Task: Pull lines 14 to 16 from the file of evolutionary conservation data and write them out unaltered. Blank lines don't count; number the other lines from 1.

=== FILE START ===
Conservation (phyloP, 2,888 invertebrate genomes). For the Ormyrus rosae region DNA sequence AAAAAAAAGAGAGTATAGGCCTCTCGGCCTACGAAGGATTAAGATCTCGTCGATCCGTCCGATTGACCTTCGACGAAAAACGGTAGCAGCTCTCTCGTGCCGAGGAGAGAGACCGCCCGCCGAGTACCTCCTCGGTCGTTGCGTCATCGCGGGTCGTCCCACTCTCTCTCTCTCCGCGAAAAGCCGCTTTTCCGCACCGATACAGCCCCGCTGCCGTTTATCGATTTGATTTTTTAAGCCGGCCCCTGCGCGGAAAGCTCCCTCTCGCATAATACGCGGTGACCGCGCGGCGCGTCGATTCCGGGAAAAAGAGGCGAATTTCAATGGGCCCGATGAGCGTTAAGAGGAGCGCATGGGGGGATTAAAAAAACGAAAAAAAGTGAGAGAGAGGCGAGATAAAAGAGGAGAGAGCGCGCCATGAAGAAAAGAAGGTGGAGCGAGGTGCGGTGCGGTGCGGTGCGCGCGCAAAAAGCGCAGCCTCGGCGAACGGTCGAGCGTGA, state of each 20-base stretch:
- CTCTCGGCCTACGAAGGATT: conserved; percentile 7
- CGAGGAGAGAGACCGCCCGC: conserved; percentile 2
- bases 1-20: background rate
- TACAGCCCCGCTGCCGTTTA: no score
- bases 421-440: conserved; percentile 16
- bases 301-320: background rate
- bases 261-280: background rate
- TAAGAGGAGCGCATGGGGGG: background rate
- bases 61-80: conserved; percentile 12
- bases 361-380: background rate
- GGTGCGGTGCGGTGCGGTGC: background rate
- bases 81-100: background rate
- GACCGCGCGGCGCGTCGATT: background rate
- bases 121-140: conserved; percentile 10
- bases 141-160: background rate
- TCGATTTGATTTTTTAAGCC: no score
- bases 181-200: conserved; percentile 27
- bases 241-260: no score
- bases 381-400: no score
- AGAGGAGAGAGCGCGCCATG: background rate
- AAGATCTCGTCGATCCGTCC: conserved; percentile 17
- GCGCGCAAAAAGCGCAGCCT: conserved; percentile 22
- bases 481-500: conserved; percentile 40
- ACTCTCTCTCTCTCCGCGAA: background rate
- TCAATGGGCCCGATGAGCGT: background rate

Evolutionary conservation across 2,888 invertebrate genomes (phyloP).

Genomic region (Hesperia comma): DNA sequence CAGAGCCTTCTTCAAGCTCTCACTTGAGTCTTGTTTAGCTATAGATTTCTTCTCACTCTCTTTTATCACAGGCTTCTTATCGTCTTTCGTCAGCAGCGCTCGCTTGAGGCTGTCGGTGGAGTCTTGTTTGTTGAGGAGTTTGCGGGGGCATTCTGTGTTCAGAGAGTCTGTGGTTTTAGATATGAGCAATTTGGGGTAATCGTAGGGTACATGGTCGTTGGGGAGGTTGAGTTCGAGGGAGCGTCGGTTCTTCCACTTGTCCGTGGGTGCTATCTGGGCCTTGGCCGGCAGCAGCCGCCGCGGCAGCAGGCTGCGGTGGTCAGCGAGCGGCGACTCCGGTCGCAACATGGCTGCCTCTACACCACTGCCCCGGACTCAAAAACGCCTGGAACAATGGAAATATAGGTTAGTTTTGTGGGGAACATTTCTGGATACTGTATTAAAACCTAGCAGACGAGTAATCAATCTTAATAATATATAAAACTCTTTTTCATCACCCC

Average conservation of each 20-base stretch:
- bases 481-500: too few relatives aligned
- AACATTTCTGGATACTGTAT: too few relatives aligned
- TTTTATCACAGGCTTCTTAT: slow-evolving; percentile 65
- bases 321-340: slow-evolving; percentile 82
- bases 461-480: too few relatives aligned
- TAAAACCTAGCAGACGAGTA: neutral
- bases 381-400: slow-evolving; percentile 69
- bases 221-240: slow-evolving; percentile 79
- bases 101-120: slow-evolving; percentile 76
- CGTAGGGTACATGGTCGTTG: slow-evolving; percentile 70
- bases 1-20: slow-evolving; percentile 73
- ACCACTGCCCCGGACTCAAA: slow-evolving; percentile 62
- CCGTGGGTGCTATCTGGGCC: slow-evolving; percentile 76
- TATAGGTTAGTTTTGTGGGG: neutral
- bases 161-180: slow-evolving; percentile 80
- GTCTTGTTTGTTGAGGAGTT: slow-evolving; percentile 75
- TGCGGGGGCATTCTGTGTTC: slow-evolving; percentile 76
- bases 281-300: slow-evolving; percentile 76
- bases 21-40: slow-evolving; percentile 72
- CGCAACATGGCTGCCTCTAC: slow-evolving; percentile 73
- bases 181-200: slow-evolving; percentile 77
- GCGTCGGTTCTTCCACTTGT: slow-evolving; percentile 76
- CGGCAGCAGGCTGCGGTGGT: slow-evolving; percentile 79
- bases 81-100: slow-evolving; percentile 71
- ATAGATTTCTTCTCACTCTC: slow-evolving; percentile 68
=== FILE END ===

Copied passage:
- GACCGCGCGGCGCGTCGATT: background rate
- bases 121-140: conserved; percentile 10
- bases 141-160: background rate